Easy assumptions no key to diabolical problem
Easy assumptions no key to diabolical problem
Indonesia's Police: The Problem of Deadly Force
Indonesia's Police: The Problem of Deadly Force
Op-Ed / Asia 4 minutes

Easy assumptions no key to diabolical problem

As Australians and Indonesians cope with the aftermath of the Jakarta embassy bombing and think about how to prevent another one, it is important avoid a few common assumptions.

If you catch the two prime suspects, Azahari Husin and Noordin Mohammed Top, the problem is solved.

Not true. There are other JI leaders at large who also are well-trained in the use of explosives, and more importantly, who have the capacity to mobilise others, inside and outside the JI network. They include Afghan war veterans like Zulkarnaen, the head of JI's military operations; Abu Dujana, a top member of the central command structure; Dulmatin, an electronics expert; and Nu'im, head of military operations for Jakarta.

They also include a younger generation trained in Mindanao, in the Philippines, and others with more homegrown experience in Poso or Ambon.

If Thursday's bombing was anything like past operations, it would have involved several different groups of people: the main strategists; the men who obtained, transported, and stored the bomb's ingredients; the men, usually much more junior, assigned to buy the vehicle used and rent rooms for those involved; the people responsible for casing targets; the technicians to make the bomb; and the dispensable foot-soldier to detonate it.

JI has to be much stronger and more resilient than we thought to pull off an attack like this.

On the contrary, JI has been seriously weakened over the past two years. Many of its leaders are behind bars; its administrative structure, in some areas, is in disarray; its communication and supply lines have been disrupted; and it is short of cash.

But this may have increased the determination of some of the group's ideologues to show that they can still pull off an operation of this size. Individual units of JI may be acting on their own initiative, without going through a central command structure. Individual JI members may be farming out their services to other, newly formed organisations. The weakening of JI could actually make the problem more complex, at least in the short run.

It is true that JI recruitment continues, and some members seem to be preparing their own children and younger siblings to continue the family tradition. But it will be difficult to replace the experience, leadership capacity, and international contacts of the men who built the organisation over the past decade.

Indonesia hasn't been serious about terrorism.

It's unfair to the Indonesian police, who have done so much to penetrate the JI organisation and track down its members, to suggest that they haven't been serious. Indonesia, Malaysia, and Singapore all get high marks for law enforcement efforts.

The problem is that this issue goes beyond law enforcement. It requires a public information campaign, an analysis of ongoing recruitment efforts; policies designed to steer potential recruits in other directions; improved anti-corruption measures to stop the sale of arms, passports, and other identity cards; and much else.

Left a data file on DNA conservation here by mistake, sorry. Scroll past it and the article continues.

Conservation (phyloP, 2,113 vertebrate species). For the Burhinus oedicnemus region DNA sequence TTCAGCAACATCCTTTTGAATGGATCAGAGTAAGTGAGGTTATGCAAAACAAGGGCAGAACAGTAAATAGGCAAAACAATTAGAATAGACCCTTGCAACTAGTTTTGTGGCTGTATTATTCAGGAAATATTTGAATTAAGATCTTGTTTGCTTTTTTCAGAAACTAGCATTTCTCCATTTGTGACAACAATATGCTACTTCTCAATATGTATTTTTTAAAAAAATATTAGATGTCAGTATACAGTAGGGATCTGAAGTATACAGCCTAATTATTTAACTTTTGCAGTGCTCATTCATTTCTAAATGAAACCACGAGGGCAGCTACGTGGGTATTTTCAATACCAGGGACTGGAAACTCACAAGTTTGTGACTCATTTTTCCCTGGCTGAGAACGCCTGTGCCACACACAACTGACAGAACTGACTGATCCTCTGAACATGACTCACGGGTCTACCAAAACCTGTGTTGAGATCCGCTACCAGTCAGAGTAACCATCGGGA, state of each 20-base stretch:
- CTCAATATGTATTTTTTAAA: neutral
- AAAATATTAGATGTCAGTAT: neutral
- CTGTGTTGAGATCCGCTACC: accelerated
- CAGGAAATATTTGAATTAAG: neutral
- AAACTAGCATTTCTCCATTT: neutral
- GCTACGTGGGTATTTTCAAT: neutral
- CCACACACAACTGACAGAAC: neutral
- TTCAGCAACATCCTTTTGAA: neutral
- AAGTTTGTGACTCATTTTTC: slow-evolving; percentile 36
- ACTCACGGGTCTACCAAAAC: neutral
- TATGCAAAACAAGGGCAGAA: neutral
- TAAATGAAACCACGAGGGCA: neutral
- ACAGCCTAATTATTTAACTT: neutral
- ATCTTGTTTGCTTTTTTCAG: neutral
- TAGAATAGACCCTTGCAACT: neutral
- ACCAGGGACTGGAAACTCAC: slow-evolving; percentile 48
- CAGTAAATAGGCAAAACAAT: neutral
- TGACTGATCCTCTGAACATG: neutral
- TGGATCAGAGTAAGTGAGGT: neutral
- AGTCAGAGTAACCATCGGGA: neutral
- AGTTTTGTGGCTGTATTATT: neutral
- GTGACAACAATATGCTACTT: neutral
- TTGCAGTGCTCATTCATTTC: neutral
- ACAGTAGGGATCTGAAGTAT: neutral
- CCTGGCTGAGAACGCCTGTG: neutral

It may also require tough action against a few institutions that have produced a disproportionate share of JI members, but here the Government has to be extremely careful. It has to avoid stigmatising the generally honourable Islamic school system on which millions of Indonesian students depend, and it has to avoid slipping back into a pattern of arbitrary arrests and curbs on basic freedoms that were the hallmark of the Soeharto days.

US foreign policy is the crux of the problem.

The US's one-sided support of Israel, the war in Iraq, and various aspects of the US-led war on terrorism have certainly not helped. But it is worth remembering that the first JI bombings on Indonesian soil and many thereafter were not committed in the name of avenging the deaths of Palestinians or victims of US aggression in Afghanistan or Iraq. The bombers went after one group of Indonesians that they accused of being responsible for the deaths of fellow Indonesians in Ambon.

Anti-US sentiment is at an all-time high, but ironically, it is too widespread to be a useful factor in explaining terrorist motivation. Clearly, the vast majority of angry Indonesians would never dream of using violence.

The bomb was related to Australia's election.

Until the perpetrators are arrested, we won't know their motives. But if this bombing fits the pattern of earlier ones, the embassy would have been one of several targets considered, and the selection would have been decided on the basis of both symbolic value and logistics.

The Marriott bombers looked at another hotel, the Jakarta international school, and the Australian school, and chose the Marriott because it was an American chain, and one could drive right up to the entrance. In Makassar in 2002 the bombers considered a Canadian mining company, an American-owned diving resort, a church, a McDonald's, and a car showroom owned by vice-presidential candidate Yusuf Kalla before selecting the latter two - again, partly because they were easier to get to.

Nothing in JI's past suggests its leaders paid too much attention to domestic politics, and the anniversary of September 11 may have been more of a factor than the elections. But nothing can be ruled out until the bombers are caught.

This attack could have been prevented.

Once suicide bombers are in the equation, prevention becomes a very difficult task. With the best-trained security forces, a determined government, and the most vigilant population in the world, Israel has not been able to stop such people. But we do need to understand how "martyrs" are recruited in Indonesia - because there will be more.

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